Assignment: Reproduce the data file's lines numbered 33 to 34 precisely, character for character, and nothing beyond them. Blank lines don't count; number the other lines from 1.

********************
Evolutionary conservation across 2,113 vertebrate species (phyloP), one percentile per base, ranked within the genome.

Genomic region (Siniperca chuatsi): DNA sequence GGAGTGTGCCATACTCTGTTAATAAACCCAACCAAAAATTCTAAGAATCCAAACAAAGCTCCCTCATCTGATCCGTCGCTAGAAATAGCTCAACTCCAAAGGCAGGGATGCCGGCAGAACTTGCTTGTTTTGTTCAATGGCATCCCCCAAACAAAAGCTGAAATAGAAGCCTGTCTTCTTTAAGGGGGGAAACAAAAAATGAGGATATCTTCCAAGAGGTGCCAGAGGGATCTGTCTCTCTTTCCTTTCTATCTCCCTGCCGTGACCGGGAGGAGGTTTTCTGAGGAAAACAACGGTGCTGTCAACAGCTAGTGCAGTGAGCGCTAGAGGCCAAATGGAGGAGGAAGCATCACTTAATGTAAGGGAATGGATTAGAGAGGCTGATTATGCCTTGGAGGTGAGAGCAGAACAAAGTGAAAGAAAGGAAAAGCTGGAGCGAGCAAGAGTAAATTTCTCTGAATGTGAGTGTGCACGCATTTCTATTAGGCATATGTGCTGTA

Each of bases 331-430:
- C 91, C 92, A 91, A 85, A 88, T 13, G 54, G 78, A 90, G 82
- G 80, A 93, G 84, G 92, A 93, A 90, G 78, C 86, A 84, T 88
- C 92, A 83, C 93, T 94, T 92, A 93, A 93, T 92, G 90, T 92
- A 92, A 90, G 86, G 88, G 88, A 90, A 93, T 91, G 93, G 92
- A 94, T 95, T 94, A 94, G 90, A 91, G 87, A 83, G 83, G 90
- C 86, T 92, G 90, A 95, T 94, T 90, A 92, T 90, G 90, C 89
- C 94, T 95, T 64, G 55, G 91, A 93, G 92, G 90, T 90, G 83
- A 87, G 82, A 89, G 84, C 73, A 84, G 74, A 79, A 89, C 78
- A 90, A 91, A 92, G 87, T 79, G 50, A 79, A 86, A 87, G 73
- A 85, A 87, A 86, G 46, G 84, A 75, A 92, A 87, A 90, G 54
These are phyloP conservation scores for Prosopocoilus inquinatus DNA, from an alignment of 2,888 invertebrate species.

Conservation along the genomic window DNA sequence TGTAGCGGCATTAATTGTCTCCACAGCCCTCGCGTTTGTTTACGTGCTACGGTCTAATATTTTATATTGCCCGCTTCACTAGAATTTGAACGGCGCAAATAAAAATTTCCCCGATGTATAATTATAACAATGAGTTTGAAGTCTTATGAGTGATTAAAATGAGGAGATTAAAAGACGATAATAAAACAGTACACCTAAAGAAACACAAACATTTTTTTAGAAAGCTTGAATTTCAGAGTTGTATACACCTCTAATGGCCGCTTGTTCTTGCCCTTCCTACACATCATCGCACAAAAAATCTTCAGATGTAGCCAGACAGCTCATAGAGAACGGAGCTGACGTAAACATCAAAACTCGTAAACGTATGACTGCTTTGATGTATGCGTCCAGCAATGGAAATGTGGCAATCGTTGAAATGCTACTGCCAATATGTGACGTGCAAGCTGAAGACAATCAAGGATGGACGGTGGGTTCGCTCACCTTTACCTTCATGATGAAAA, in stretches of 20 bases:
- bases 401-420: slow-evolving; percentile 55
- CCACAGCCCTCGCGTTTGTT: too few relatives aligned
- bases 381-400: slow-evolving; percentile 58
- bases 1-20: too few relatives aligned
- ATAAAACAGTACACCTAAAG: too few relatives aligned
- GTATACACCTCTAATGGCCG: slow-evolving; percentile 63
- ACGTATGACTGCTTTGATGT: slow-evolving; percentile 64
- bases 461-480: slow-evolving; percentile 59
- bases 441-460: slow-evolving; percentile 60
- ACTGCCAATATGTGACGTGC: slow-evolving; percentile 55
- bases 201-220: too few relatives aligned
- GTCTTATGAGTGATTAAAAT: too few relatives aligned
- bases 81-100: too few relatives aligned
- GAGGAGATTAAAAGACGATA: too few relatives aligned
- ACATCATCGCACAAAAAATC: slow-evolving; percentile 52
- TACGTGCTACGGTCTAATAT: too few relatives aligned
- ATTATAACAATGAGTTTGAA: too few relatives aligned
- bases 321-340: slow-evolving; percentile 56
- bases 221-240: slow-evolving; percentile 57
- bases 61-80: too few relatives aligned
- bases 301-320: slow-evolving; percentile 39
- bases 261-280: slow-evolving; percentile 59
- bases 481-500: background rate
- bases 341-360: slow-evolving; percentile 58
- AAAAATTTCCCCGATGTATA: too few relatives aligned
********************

- bases 321-340: slow-evolving; percentile 56
- bases 221-240: slow-evolving; percentile 57